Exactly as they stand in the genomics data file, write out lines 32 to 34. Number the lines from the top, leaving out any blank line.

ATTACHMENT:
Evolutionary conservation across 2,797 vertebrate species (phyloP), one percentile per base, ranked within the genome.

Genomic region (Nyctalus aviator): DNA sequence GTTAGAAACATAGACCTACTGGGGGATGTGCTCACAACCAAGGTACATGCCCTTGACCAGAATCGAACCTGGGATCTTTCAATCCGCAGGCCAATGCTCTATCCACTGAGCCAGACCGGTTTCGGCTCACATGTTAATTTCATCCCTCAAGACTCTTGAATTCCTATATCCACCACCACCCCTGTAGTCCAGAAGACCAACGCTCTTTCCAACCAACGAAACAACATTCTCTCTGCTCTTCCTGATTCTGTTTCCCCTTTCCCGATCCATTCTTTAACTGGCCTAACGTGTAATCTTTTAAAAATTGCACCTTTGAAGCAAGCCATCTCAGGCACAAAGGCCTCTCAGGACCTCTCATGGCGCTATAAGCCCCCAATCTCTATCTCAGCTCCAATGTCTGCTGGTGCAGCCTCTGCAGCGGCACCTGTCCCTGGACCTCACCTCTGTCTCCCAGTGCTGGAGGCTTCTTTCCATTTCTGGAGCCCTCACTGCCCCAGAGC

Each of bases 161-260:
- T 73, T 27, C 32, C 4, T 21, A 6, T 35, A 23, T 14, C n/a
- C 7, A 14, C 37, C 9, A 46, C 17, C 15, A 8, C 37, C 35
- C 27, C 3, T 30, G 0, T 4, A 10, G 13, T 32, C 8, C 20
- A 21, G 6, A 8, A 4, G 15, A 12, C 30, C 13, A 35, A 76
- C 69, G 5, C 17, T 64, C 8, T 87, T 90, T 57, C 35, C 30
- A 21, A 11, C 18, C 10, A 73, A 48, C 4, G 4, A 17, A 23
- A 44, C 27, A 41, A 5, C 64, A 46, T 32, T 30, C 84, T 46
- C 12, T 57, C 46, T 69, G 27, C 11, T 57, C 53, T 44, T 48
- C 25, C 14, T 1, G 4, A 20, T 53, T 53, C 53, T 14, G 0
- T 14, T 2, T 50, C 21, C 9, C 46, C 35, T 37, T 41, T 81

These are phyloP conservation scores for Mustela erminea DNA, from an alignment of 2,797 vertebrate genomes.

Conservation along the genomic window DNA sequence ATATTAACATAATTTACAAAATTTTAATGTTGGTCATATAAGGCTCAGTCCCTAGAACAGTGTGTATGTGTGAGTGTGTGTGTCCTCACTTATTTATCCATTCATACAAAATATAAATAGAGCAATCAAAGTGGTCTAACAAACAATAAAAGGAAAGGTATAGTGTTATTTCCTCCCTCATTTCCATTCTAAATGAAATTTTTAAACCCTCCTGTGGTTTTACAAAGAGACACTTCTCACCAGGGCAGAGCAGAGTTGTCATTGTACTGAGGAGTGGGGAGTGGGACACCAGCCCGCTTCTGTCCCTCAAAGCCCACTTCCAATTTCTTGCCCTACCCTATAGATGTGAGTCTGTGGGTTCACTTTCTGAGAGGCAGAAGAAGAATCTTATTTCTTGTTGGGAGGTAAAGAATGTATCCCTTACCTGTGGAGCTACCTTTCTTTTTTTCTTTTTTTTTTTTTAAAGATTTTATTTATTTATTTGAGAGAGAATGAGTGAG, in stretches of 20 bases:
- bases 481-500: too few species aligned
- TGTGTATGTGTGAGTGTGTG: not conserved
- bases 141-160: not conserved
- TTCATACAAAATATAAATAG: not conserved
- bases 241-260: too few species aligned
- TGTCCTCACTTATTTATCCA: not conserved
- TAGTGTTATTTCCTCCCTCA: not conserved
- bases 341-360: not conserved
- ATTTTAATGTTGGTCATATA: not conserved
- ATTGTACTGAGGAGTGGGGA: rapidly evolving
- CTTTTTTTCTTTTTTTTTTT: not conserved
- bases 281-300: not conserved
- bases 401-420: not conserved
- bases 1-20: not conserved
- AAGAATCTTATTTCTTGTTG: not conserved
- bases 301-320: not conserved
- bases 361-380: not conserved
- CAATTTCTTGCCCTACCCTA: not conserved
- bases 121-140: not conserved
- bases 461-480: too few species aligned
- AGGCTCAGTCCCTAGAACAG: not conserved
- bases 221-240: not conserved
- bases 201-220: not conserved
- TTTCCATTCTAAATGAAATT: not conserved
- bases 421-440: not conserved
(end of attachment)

- bases 361-380: not conserved
- CAATTTCTTGCCCTACCCTA: not conserved
- bases 121-140: not conserved